Veggie for life

Veggie for life

By Luis A. Quibranza III

Friday, November 18, 2011

CALM down, folks. We’re not promoting a death sentence here—assuming that’s how the title strikes the hardcore meat lover at first glance.

Speaking of which, there is a chance that majority of the readers may either know at least one carnivorous dude out there, or could be one himself or herself. The fact is most of us are accustomed to having meat in our diets. Of course, that goes without saying that the degree varies. But admit it: do you really attend town fiestas hunting for the organic salads?

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WELL… some people actually do. Take artist and student Kim Tiangco, for example.

“It’s hard to find food at parties. My friends are considerate enough to order meat-free food for me whenever we go out. I guess the toughest challenge I have as a vegetarian is looking for real food around 12 midnight when I’m out with friends.”

Kim is one of the people who have devoted themselves to being a vegetarian. In it for about five years now, she has learned to embrace the thought of mastering one’s body with utmost discipline.

“It started as a New Year’s resolution. My mom is a vegetarian, and I always wondered why she decided to be one,” she said.

Kim reveals how her curiosity about her mom’s practices finally led her mom to share about the truths of factory farming and the like, which finally pushed Kim into trying it out for herself.

“But I guess the main reason why I decided to become a vegetarian is to have discipline. It’s not easy, but if you practice every day and discipline yourself, you’ll see more than just health benefits.”

Freelance photographer Gilbert Malade Duterte, similar to Kim’s case, has also been influenced by his parents’ practices.

“I’ve been a vegetarian since birth,” he shares. “My parents were both vegetarians since their mid-20s since they joined the Ananda Marga Society. When they got married, they decided to raise their children as full vegetarians. As for me, I always had a choice to be or not to be like them. But later on, I found some great benefits of being a vegetarian as well.”

“I have never consumed meat, poultry, fish or seafood since birth. I get protein from beans, peas, sunflower seeds, nuts and tofu,” he shares, although stressing that he is not a Vegan, as he allows himself to consume dairy products, more specifically cheese.

On the other side of the fence would be Daryl Cataluña’s story. Unlike Kim and Gilbert, Daryl was born to a family where partaking of meat was the norm.

“I was born to a non-vegetarian family. I ate almost anything that a typical Filipino would eat. But things started to turn around last year when I first had my meditation class with Ananda Marga; this greatly encouraged me in becoming a vegetarian and allowed me to see the world in a different light,” reveals Daryl, likening his conversion to a religious turnaround.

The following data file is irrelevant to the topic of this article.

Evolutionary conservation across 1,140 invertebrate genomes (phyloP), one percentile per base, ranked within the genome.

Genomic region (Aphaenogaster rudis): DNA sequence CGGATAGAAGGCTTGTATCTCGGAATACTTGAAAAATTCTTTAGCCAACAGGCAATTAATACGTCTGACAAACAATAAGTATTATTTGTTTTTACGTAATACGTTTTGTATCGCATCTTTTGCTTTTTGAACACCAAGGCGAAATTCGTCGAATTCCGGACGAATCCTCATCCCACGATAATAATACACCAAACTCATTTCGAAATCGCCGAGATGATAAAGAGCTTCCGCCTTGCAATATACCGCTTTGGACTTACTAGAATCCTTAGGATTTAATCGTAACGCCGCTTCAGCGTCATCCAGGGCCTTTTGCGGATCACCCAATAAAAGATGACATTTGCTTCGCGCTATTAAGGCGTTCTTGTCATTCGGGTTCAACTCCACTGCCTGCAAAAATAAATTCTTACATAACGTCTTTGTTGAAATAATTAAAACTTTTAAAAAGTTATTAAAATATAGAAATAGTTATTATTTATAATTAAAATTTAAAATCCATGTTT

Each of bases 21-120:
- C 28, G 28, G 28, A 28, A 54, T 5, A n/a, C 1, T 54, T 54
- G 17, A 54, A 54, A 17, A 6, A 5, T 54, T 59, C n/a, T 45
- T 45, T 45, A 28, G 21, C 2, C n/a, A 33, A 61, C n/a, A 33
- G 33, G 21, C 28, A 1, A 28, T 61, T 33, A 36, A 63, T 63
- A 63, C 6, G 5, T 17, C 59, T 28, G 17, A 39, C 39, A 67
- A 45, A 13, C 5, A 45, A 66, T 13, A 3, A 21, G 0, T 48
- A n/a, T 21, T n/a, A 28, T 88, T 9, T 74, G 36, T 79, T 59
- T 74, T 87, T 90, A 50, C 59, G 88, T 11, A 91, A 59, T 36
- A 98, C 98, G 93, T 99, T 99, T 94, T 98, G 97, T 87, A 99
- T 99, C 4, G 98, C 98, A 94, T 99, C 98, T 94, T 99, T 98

Health-wise, all three stand by their answers, that they personally feel a boost in the way their body functions. As Daryl would put one advantage, it would be “feeling lighter and energized even in the midst of stress.”

“(Going) vegetarian greatly improves overall health, like, for example, lowering blood pressure and the possibility of getting cancer. Also, due to the intake of a high-fiber diet, digestive health is improved,” he states.

The disadvantages are also similar. Kim and Gilbert cite the lack of food options in a social gathering, while Daryl cites encountering nutritional deficiencies and degrading physical fitness, if the diet is not planned right.

Anyhow, the old proverb somehow rings true even until the present day. Health is, indeed, wealth and every individual should approach this goal with the best of efforts and intentions when it comes to dining—meat or no meat.

Their ‘veggie menu’

Kim:

Favorites: Tofu, potatoes and carrots in tomato sauce. In the morning, I eat vegetable sandwiches, cook vegetable soup and fried vegetables, usually potatoes or eggplants for dinner, with a huge serving of brown rice.

Ideal dessert: Yogurt! I make yogurt at home and eat it with bananas or apples.

Daryl:

Favorites: Potato-carrot tomato soup. For breakfast, I normally have wheat bread, soya milk, beans or nuts, peanut butter, brown rice or camote.

For lunch, I go for sautéed vegetables, vegetarian meat dishes like veggie barbecue, vegetarian menudo or afritada and rice. It’s the same for dinner. Drinking more than eight glasses of water a day is also a must.

Ideal dessert: Making desserts is my specialty. The ideal ones are those that have no usage of white or refined sugar, less white cream, and no margarine or lard. These are my personal preferences. Out of the desserts I have already made, my personal favorite is the apple-mango tidbits in strawberry mousse or cream.

Gilbert:

Favorites: Vegetarian spaghetti (I have loved cheese since I was a kid) and mixed vegetable soup! Well, ideally fruits and bread for breakfast, heavy vegetarian meal for lunch and light soup for dinner.

Ideal dessert: Macaroni salad—minus the mayonnaise and chicken bits.
http://www.sunstar.com.ph/cebu/lifestyle/2011/11/18/veggie-life-191291

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